President Barack Obama's comments on income equality seemed to have the most impact on a group of about 35 Democrats who gathered to watch the State of the Union Address at Tuesday.
Early on in the speech Obama said that the defining issue of our time was keeping the American dream, of hard work bringing success, alive.
“We can either settle for a country where a shrinking number of people do really well, while a growing number of Americans barely get by. Or we can restore an economy where everyone gets a fair shot, everyone does their fair share, and everyone plays by the same set of rules,” he said.
The fair share theme continued with statements that both corporations and people needed to pay their fair share of taxes, something that resonated with Wayne Clinton, Story County Supervisor, and others watching the address especially in light of recent news that former Massachusetts Gov. Mitt Romney's tax rate was below 14 percent.
“Income inequality is the core of the problem facing not only our country but also (the world),” Clinton said. “There is a gap between the have and the have nots and I think he clearly talked about how to end insolvency by having everybody pay their fair share.”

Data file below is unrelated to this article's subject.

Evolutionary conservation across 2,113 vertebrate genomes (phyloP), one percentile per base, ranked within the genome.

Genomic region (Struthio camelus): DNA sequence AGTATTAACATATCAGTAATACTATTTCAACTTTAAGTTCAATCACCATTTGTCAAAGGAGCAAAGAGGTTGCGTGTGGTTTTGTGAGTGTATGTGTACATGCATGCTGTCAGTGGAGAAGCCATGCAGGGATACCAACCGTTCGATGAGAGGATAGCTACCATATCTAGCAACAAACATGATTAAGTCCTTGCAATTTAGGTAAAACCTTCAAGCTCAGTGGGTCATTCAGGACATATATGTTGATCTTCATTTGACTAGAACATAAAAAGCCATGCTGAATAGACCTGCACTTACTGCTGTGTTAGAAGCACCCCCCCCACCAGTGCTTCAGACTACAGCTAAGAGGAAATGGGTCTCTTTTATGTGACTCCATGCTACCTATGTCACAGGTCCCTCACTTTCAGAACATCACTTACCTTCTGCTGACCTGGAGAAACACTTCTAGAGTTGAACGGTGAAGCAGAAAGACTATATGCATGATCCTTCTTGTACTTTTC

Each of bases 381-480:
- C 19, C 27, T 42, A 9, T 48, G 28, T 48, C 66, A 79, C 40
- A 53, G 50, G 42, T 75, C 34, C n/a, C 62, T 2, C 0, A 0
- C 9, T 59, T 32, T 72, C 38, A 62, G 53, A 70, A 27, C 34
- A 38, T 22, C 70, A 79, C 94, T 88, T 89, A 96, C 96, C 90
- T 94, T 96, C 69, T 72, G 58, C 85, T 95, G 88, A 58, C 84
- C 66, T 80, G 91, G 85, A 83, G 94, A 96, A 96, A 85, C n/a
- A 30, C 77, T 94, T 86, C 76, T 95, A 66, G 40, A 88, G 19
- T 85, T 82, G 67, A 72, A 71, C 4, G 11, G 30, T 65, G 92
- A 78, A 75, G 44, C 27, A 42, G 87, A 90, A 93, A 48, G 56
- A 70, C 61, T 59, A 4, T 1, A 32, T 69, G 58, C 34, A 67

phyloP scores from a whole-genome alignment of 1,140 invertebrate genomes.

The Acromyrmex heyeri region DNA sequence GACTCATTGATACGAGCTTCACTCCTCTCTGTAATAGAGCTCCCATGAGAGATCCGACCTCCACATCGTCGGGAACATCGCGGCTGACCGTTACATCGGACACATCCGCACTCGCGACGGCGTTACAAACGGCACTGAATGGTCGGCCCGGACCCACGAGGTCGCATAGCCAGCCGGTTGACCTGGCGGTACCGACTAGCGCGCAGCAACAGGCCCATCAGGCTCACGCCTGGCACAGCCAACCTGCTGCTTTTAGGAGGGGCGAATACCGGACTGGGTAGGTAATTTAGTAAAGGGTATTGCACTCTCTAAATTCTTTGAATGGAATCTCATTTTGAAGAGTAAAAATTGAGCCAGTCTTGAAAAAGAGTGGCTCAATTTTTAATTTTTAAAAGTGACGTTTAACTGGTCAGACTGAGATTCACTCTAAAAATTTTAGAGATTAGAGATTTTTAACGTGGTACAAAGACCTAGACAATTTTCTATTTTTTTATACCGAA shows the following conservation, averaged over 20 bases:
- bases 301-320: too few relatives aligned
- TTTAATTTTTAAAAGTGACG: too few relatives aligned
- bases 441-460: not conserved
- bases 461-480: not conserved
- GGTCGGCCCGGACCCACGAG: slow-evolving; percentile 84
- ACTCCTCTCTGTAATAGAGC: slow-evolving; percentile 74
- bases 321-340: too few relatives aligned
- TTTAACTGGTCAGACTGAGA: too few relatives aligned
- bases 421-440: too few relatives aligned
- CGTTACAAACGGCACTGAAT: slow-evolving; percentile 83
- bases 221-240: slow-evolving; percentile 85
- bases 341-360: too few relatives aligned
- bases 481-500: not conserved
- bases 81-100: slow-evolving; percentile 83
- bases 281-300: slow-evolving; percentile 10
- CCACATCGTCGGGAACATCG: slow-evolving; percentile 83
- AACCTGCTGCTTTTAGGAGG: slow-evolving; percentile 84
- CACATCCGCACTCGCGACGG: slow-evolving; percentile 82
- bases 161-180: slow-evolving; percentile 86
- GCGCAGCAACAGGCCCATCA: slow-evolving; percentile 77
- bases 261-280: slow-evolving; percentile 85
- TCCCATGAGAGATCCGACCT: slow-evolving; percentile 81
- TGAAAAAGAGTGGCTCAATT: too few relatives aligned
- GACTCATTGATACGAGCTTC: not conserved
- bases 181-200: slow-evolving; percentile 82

Treasurer of the Story County Democrats Tom Corrieri said Romney's tax rate was unconscionable and said Obama clearly delineated the differences between Democrats and Republicans when he spoke.
“We are the party for the many and they are the party for the few,” Corrieri said.
Clinton and Corrieri, as many of the people watching, were party activists but Jan Bauer, Chair of the Story County Democrats, said she saw a handful of fresh new faces when she turned back to look into the small crowd.
Viewers clapped politely when Obama paused during his speech, but it was this comment,
“And if you're a mortgage lender or a payday lender or a credit card company, the days of signing people up for products they can't afford with confusing forms and deceptive practices are over. Today, American consumers finally have a watchdog in Richard Cordray with one job: To look out for them.”
that received the most applause from the Ames group, said Andy Tang, who watched from the side.
People also mentioned their frustration with the Republicans who refused to work with the president.
“He's offered over and over again to work with Republicans to make a difference in people's lives and get beyond the constant gridlock,” Bauer said.
Clinton said that Republicans decided early on to make sure that the president was a one term president and said they have refused to cooperate on issues that they usually would. But Bauer said most people see through that.
Kim Burnett, who caucused for Obama in 2008, said
“He said, 'If I could work with the Congress, we could make some progress.”